How To Rip CD in Windows 11?

The prime year for CD sales was when they reached $13 billion in the US in 2000. MP3 players then came streaming services. You can still purchase iridescent plastic discs, though, and some of us still have substantial collections of them.

The latest media player tool by Windows 11 did not initially enable CD ripping, but an update in the operating system’s preview arrangements shows that it soon will. So, looks like Windows is trying its best to offer the best CD ripper to its users. Therefore, in this article, we’ll look at those new features and show you other ways to turn CDs into media files for your PC.

How to Rip CDs Using the New Media Player App in Windows 11

Most readers might not be concerned until Microsoft incorporates CDs’ ripping in the operating system’s released version. It is only in preview for now. However, you will not have to delay too much for a substantial release upgrade because the company is committed to updating the OS with new features. The Media Player App, having the below-given visuals, can now be used by any Windows 11 user to play CDs.

After the upgrade, you have a new option for ripping CDs-

You can use it once you’ve put your CD in and clicked that button. Once it’s finished, you can see your music files in the Music folder, in a subdirectory created using the artist and name of the album, as shown below (the ripped percent is seen during this procedure).

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Here, you should be aware that if you only want to rip a few tracks rather than the full album, you can select certain tracks (the entry of these tracks are highlighted with a different color) and operate with the Rip button that stores a duplicate file of your music files on your computer.

Windows 11 CD ripping format settings

The latest Rip tools offer more than just one-click functionality. The app can produce audio files in one of four different formats-

AAC- Advanced Audio Coding, a MPEG-2 standard extension for Apple devices

ALAC- Apple Lossless Audio Codec

FLAC- Free Lossless Audio Codec

WMA- Windows Media Audio

One can notice MP3 is missing. Nevertheless, it is not a significant loss as it offers lower audio quality and bigger files.

For AAC (a lossy codec like MP3 and WMA), you can choose a bit rate between 96 Kbps and 320 Kbps; for WMA, you can choose a bit rate ranging from 96 Kbps to 192 Kbps.

Since FLAC and ALAC are both lossless codecs with no compression, there is no such choice. The format and bit rate you choose will depend on the amount of disc storage you wish to reserve for the music files and your particular preferences regarding audio fidelity. Purists choose lossless formats, but if you are transferring the files to your phone to save space, it is recommended that you use a lossy compression method like AAC.

What to Do If Windows 11’s Media Player Application Doesn’t Have CD Burning Yet?

Even if Windows 11’s latest media player does not yet support CD ripping, many other ways exist. Let’s just concentrate on three. You do not require installation, whereas the other is robust and cost-free.

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Note that for ripping your CDs, you can install Apple iTunes on your computer with Windows 11. Although, you might select a more convenient option due to the app’s growing size over time.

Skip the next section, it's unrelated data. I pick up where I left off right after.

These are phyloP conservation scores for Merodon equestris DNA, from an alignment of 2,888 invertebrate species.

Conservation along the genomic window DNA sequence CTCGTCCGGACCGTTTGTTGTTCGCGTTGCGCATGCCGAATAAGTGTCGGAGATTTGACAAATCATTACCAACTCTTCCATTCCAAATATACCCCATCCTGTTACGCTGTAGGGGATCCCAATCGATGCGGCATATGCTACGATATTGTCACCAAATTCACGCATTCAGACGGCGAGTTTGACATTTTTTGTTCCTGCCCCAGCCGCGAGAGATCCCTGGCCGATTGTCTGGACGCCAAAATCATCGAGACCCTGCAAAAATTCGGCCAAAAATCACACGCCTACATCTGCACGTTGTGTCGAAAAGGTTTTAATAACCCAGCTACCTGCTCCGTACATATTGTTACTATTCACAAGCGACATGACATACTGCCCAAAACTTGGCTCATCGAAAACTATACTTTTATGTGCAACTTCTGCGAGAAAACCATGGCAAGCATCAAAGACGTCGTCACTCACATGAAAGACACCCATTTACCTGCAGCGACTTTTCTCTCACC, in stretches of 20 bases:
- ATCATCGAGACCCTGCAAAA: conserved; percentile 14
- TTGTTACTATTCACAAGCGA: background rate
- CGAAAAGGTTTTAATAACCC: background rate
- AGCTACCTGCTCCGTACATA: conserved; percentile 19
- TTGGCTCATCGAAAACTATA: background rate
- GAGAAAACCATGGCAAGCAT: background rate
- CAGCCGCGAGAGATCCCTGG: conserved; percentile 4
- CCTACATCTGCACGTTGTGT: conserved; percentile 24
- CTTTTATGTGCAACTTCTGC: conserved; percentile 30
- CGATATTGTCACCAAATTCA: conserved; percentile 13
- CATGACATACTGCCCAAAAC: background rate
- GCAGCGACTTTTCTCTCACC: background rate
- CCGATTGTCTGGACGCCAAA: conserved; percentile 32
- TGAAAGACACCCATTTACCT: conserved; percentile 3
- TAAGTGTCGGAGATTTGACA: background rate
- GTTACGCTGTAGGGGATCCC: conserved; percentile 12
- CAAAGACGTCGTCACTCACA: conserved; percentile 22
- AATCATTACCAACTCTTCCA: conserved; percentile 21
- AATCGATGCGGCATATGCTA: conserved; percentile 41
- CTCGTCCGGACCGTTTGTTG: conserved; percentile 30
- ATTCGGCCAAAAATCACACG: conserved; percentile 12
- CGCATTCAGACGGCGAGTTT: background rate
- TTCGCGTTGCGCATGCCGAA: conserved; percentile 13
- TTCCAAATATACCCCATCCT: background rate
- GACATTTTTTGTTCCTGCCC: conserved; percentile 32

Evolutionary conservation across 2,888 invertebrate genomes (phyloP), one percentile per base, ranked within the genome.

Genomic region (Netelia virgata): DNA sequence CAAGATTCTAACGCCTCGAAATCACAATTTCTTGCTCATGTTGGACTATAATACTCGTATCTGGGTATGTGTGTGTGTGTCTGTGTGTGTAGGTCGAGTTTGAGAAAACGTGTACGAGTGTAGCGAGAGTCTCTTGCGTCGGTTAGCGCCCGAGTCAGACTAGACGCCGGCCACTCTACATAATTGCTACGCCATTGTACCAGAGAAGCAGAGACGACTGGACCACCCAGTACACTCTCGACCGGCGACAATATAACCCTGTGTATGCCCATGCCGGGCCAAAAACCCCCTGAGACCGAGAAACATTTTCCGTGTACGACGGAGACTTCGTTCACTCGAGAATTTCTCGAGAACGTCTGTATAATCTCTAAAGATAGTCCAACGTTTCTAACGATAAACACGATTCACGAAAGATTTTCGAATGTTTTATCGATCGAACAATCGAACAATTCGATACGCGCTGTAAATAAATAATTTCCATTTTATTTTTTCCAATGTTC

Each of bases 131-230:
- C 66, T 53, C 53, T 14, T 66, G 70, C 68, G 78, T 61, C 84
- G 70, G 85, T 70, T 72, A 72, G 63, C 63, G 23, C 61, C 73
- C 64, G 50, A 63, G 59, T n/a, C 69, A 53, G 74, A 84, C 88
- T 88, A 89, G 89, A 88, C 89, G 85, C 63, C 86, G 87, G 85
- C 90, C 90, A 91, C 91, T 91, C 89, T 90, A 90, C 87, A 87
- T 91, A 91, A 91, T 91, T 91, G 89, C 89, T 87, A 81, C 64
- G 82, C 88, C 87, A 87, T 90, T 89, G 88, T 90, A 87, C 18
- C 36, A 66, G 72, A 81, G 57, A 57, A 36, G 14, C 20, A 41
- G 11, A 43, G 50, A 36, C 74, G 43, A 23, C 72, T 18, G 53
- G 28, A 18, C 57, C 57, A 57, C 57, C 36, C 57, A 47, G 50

Use the older version of Windows 11 Media Player.

It’s true that the outdated app is still accessible and pre-installed with Windows 11, despite the fact that the latest Media Player app is infinitely more visually appealing and modern.

You can see the rip CD button that comes right above the name of the track. Use this tool even if you have access to the latest Media Player ripping features because it still enables you to convert CDs to MP3 if necessary. It offers a wide variety of files overall but does not include AAC. WAV is also included, another lossless and older format.

Use Foobar 2000

Despite the fact that Foobar 2000(Opens in a new window) has been around for a while, updates are still regularly released. If you’re willing to spend more time setting it up, its UI is easier comparatively; however, it is more supportive of various types of files and flexible regarding ripping and playing. For example, you can download many converters from the developer’s website at once, but you need to download the FLAC executable file to rip to FLAC. MP4/M4A, MP3, CD Audio, Opus, Vorbis, WavPack, FLAC, AIFF, Musepack, and WAV are a few of the supported formats.

Foobar’s enormous choice of plug-ins makes it incredibly extensible to any audio codec currently in use. The app doubles as a music collection with customizable tags, playlists, folder management, alerts for adding music downloads, and a powerful search capability. When a CD is inserted into your drive, a “Rip CD” option appears on the screen. The software next asks for permission to download the disc-related data and artwork from databases of the general public.

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Utilize Audio Converter EZ CD

Another alternative to Windows not providing an in-built way to rip CDs is using EZ CD Audio Converter (opened in a new window). As efficient as Foobar, this ripping method is much easier. It supports different types of file formats. It’s so easy that you don’t even need to go through its settings or learn how to use codecs. However, you can still use the settings according to your preferences. You simply need to put the CD in the drive and select CD ripping. No additional downloads and no answering of questions are needed. You can still choose or change the file type or other codecs. Automatic web databases are responsible for retrieving and tracking listings and album covers.

Conclusion

Hopefully, now you can enable the Windows 11 Media Player CD ripping feature. You can now transform your favorite CD tunes into media files and enjoy them on your computer.